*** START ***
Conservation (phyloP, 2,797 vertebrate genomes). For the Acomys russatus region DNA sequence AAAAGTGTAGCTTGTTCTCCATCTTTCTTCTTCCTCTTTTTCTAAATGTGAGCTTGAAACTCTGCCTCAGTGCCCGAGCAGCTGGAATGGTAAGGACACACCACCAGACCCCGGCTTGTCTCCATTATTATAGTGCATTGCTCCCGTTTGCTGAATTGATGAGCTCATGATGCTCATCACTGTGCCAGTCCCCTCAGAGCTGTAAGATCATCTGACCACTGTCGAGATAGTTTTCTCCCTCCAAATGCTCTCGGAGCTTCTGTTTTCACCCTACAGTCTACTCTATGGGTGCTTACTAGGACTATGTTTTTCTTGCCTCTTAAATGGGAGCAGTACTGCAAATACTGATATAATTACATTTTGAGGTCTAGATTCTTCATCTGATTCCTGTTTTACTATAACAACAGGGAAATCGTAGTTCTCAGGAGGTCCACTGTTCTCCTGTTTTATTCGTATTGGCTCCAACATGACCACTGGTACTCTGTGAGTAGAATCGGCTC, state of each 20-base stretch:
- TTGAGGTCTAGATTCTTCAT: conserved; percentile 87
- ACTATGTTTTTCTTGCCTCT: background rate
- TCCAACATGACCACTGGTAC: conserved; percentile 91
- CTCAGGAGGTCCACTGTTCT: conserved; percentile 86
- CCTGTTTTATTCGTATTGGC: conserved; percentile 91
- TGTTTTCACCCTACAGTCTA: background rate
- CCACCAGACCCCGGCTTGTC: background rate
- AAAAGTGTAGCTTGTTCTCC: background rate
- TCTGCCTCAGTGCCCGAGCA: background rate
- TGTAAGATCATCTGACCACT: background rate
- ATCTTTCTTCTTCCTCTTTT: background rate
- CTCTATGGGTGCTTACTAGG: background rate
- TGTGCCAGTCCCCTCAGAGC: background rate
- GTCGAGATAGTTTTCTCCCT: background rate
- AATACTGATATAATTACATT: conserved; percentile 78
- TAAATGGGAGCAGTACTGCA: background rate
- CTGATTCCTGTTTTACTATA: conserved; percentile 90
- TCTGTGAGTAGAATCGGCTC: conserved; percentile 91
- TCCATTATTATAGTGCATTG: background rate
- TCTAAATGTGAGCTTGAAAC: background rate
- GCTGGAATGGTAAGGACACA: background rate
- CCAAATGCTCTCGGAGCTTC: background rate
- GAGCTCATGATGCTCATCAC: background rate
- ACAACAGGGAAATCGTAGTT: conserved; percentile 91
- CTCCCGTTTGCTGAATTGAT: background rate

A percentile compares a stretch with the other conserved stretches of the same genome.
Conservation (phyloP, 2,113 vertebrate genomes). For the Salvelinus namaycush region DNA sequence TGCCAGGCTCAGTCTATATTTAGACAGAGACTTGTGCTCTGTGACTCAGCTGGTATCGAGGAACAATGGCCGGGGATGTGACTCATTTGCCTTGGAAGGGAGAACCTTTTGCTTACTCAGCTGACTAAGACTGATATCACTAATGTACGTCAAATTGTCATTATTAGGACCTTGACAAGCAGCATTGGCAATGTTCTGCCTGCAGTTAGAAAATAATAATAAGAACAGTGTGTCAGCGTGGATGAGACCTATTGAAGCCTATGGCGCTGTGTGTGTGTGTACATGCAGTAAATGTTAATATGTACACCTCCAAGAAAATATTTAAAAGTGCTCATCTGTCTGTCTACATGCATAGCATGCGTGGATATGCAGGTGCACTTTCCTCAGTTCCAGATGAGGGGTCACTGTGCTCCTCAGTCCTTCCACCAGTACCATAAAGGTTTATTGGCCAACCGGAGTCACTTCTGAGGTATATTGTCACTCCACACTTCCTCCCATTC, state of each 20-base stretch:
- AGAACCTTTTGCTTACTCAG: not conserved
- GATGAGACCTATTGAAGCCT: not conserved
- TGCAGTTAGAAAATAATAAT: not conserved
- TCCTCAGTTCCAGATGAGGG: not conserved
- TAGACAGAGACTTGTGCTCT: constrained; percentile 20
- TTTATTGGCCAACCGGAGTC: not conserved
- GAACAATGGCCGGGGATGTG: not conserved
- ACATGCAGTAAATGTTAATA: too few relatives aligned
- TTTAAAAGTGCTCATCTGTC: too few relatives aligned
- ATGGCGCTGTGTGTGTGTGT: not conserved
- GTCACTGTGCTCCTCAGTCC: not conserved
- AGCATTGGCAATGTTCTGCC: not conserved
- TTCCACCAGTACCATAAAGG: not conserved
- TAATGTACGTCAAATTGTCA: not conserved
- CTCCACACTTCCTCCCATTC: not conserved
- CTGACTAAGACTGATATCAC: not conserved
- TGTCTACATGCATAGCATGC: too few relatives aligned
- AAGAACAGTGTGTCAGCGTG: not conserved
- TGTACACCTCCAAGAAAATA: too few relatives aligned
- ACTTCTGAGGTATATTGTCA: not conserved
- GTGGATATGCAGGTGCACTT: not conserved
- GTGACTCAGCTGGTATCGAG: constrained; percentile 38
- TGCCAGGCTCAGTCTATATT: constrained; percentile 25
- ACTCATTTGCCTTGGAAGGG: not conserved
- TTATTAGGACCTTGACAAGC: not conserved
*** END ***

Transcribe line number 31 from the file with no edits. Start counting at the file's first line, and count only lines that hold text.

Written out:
- TGCAGTTAGAAAATAATAAT: not conserved